BlackBerry Ltd. (NASDAQ:BBRY), which is increasingly being seen as a has-been in the world's smartphone market, announced Saturday that it has suspended the official roll-out of its BlackBerry Messenger, or BBM, for both iOS and Android platforms for an unspecified period of time, citing technical issues with the application.
The troubled Canadian smartphone maker had announced last week that it would release its popular instant-messaging application for Android smartphones running Ice Cream Sandwich and Jelly Bean (Android 4.0 and later version) beginning at 7 a.m. EDT on Sept. 21, while iPhone users would be able to download the app beginning at 12:01 a.m. EDT on Sept. 22.
However, according to the company, before it could launch BBM for Android an unreleased version of the app was leaked online that eventually created some technical problems, forcing the company to disable the Android version and delay the official release of both versions.
“The interest and enthusiasm we have seen already – more than 1.1 million active users in the first 8 hours without even launching the official Android app – is incredible. Consequently, this unreleased version caused issues, which we have attempted to address throughout the day,” a blog post on BlackBerry’s website said.
The company added that users who had already downloaded the official version of the BBM for iPhone would be able to continue using the app because only the Android version has been disabled. However, iPhone users that had not downloaded BBM before it was pulled will have to wait for the company to re-release the application to download it onto their phones.
“Our teams continue to work around the clock to bring BBM to Android and iPhone… We are pausing the global roll-out of BBM for Android and iPhone,” the post said.
The company indicated that it would launch both the iOS and Android versions of the BBM app via a staggered, worldwide rollout. However, it did not provide any timeline for the rollout.
The latest hiccups with the BBM app is a further blow to BlackBerry’s fortunes following its announcement last week that it would cut approximately 4,500 jobs, or about 40 percent of the company’s global workforce as part of a plan to reduce operating expenditures by 50 percent by the end of the first quarter of 2015. BlackBerry said also that it expected an operating loss of approximately $950 million to $995 million when it reports second-quarter earnings this week.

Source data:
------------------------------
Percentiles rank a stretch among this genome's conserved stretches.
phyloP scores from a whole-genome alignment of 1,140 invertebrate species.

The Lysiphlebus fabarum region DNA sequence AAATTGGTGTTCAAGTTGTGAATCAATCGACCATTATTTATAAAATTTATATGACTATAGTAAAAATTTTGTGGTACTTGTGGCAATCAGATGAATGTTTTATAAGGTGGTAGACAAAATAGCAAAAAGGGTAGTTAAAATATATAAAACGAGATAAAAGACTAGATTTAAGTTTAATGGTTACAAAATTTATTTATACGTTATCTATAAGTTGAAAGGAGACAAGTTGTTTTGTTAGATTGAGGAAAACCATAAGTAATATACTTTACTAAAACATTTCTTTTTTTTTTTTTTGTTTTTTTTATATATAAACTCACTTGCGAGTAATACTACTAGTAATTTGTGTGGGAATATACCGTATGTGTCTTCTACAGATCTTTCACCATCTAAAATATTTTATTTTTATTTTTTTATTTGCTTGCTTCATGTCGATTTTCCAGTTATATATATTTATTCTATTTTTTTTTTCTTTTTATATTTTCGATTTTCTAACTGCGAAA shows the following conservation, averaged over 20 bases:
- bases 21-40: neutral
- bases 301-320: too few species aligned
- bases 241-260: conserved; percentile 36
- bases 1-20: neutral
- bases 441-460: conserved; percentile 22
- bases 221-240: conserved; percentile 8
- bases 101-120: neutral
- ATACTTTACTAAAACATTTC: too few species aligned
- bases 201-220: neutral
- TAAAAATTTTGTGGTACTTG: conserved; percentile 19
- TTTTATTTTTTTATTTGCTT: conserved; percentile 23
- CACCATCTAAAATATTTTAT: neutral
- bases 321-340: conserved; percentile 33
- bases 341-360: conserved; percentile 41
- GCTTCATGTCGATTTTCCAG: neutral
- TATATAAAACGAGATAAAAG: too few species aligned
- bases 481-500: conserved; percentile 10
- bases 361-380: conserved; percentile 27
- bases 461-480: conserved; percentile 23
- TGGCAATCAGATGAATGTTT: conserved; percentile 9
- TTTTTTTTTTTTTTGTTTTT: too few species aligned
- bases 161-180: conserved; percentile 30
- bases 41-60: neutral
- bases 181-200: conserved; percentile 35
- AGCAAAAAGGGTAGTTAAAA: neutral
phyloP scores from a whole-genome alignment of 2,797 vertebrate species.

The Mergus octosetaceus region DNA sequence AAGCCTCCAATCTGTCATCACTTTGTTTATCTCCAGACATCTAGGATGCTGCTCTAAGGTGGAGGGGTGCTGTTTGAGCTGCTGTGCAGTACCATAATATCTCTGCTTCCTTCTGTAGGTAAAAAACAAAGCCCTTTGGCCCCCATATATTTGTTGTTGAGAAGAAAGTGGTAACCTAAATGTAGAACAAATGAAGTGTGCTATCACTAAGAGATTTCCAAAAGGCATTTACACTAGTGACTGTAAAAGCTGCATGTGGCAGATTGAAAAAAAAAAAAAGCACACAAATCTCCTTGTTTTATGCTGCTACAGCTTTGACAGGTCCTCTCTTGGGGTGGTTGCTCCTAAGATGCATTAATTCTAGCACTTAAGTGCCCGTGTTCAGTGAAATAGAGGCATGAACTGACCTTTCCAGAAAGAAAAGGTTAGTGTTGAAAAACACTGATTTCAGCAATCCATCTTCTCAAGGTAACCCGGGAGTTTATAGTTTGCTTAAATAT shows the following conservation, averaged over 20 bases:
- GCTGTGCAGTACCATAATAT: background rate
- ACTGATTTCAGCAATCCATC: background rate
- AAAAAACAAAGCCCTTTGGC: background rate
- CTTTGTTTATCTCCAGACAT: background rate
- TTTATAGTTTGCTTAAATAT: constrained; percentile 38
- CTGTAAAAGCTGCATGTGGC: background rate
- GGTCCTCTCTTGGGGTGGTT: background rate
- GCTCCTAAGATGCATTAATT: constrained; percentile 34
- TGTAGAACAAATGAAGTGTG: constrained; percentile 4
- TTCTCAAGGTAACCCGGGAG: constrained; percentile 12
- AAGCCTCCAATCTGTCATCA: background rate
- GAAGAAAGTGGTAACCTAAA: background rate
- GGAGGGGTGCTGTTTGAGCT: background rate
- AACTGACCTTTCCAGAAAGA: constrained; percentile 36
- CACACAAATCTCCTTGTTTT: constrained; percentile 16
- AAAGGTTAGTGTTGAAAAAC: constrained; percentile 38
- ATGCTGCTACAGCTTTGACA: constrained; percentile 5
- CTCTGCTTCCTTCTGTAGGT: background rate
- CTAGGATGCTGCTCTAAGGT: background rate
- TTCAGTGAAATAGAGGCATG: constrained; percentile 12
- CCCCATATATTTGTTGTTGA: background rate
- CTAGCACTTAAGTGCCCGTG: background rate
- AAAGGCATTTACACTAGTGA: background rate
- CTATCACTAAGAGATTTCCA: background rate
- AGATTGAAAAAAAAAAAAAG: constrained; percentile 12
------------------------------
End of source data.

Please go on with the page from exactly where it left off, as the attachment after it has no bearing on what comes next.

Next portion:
A recent report by the International Data Corporation, or IDC, noted that while the worldwide mobile phone market is forecast to grow in 2013, driven by 1 billion smartphone shipments, BlackBerry OS is expected to account for a market share of 2.7 percent by the end of 2013, and this is projected to decline to 1.7 percent in 2017.
In India, BlackBerry’s sales have declined more than 50 percent so far this year mainly due to sluggish sales of the company’s handsets such as the Z10, Q10 and Q5, which run on the BlackBerry 10 operating system.
“The BB10 devices have not gained traction the way BlackBerry had anticipated they would in India,” Himanshu Chakrawarti, chief executive of The Mobile Store, a smartphone retailer in India, told The Economic Times, an Indian business daily. “BlackBerry sales are losing ground rapidly to Android devices from Samsung and Sony, and Apple's iPhone.”
While overall smartphone sales in India are posting an annual growth of more than 50 percent, BlackBerry’s market share in the Indian smartphone market dropped to 2 percent in the April-June quarter from 7 percent a year earlier, according to IDC.
“It's not surprising in the sense that we haven't seen any traction with their devices, and it's obviously exacerbated by the fact that you've got Apple out with a new product, you've got several new Android products, and Blackberry continues not to get traction,” Brian Modoff, an analyst at Deutsche Bank Research, told Reuters.
A diehard lover of photography, Kukil Bora started his career as a Web journalist with a Bangalore-based media firm called “SiliconIndia” in 2010. After working there for a...